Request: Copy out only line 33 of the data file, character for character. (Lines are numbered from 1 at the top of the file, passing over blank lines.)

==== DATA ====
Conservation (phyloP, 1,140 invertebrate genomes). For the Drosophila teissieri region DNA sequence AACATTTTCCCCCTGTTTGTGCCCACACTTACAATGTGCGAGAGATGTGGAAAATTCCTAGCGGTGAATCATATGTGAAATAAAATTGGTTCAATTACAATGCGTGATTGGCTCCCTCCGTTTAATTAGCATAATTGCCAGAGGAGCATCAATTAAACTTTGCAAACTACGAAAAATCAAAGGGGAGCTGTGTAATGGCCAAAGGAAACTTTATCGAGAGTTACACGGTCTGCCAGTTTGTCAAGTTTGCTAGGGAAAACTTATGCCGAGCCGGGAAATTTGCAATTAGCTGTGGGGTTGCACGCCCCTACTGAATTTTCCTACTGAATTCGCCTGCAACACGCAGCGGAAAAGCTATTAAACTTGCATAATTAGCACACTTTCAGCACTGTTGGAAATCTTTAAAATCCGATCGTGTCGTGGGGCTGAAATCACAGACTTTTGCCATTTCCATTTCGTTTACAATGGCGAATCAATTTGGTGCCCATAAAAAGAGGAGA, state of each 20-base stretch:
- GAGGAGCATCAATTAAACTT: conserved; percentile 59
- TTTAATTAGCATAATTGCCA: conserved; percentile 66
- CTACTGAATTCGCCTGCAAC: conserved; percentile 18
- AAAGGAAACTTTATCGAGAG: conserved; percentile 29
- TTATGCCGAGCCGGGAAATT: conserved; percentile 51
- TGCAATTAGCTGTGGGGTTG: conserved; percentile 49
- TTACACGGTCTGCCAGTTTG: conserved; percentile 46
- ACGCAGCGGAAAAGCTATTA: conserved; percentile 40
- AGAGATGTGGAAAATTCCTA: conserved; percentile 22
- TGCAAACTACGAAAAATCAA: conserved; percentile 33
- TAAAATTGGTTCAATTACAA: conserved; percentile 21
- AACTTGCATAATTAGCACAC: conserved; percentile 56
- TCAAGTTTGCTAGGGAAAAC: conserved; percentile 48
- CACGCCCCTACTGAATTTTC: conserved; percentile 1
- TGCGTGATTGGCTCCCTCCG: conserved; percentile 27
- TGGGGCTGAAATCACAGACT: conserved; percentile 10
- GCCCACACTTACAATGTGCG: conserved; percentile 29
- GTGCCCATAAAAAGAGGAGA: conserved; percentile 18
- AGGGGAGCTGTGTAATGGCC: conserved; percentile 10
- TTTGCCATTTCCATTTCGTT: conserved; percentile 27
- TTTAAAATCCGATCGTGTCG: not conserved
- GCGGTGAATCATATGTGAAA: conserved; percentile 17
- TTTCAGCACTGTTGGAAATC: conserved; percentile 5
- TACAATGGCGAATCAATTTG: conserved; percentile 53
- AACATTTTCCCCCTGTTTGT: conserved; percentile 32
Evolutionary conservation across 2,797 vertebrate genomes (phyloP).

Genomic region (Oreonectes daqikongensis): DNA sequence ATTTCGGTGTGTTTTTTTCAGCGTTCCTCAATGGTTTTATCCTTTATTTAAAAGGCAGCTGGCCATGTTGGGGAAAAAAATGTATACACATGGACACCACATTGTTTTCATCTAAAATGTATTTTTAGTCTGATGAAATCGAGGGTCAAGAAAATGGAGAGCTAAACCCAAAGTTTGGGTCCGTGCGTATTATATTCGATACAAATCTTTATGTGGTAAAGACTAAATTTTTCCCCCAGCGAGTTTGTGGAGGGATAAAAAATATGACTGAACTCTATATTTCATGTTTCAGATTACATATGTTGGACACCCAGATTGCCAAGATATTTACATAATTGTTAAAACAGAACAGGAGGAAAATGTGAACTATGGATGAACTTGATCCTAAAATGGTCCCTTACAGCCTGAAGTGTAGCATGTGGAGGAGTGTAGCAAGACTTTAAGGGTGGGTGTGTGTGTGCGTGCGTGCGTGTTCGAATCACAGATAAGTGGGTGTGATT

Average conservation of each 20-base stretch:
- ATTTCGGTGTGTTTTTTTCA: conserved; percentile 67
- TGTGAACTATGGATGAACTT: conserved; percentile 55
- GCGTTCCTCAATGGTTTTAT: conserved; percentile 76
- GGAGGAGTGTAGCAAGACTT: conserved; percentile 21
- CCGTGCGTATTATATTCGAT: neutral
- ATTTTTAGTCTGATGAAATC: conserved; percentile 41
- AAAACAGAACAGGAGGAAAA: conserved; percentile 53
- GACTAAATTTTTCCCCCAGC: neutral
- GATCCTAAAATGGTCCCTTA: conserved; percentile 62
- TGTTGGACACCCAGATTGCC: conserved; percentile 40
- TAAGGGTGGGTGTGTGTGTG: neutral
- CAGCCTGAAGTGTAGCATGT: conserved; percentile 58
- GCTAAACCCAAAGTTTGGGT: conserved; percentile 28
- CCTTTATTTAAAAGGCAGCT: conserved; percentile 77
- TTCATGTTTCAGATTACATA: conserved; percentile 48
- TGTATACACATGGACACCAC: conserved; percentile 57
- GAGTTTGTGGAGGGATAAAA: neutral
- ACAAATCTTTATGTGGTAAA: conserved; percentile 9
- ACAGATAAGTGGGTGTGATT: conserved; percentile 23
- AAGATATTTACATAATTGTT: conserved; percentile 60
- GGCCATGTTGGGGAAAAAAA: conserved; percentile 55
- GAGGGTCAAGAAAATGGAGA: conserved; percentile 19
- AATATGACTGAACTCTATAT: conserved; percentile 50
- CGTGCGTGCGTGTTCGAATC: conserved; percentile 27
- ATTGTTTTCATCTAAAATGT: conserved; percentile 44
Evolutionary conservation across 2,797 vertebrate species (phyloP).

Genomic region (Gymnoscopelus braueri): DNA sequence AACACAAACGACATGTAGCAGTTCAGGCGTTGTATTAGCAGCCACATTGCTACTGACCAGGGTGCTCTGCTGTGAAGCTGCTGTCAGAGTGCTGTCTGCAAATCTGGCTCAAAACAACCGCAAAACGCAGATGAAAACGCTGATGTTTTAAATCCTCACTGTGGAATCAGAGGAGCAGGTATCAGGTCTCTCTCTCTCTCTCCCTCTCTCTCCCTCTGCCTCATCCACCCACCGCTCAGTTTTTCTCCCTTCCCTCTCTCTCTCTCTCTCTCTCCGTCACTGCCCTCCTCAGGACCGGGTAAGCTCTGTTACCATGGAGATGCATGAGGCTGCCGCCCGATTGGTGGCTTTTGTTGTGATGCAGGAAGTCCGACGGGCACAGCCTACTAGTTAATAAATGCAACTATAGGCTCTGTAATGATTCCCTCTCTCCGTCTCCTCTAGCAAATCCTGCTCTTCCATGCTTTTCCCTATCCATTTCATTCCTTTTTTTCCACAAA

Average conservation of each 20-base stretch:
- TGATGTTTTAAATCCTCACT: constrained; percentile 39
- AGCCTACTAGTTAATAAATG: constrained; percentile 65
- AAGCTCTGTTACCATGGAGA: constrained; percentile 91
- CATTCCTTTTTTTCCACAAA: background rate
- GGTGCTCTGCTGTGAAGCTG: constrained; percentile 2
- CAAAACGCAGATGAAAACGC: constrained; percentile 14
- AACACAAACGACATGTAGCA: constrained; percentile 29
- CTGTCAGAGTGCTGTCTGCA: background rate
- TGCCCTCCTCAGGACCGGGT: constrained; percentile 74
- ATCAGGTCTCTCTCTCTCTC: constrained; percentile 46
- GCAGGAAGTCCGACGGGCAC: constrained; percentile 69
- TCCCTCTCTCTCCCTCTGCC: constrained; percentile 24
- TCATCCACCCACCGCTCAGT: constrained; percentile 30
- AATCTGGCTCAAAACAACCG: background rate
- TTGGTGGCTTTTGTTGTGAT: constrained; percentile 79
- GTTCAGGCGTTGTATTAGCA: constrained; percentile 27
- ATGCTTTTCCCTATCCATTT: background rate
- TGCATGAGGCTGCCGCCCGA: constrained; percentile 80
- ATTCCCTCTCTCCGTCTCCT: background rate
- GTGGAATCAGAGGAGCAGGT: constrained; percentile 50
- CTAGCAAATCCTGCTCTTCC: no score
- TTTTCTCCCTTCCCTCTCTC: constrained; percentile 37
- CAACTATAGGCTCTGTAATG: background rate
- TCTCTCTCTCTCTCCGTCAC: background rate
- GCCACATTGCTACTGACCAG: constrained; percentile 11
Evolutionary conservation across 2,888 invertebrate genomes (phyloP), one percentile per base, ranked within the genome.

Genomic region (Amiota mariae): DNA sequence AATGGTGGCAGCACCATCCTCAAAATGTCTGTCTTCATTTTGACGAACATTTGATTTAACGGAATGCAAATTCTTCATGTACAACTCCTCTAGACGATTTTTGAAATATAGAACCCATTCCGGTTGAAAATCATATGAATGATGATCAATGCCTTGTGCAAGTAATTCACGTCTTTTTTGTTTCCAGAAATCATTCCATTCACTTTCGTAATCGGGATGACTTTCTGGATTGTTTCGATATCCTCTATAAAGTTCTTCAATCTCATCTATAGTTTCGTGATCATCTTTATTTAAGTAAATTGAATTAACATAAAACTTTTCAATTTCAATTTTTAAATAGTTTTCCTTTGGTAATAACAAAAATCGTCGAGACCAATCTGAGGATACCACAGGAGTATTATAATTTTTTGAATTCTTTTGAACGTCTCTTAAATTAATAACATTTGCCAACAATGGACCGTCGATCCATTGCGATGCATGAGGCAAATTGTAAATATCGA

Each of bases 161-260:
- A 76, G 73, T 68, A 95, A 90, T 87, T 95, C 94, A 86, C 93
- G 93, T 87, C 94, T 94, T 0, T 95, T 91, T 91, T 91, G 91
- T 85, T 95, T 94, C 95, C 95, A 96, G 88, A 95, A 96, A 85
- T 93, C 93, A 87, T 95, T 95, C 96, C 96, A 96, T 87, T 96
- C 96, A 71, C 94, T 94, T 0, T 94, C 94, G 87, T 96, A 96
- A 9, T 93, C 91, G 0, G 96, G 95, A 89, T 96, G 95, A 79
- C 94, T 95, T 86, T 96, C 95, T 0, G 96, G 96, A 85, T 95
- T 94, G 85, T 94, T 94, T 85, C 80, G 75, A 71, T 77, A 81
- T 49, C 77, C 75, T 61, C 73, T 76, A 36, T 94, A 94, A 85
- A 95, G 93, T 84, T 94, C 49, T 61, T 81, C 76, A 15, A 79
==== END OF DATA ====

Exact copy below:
- GGAGGAGTGTAGCAAGACTT: conserved; percentile 21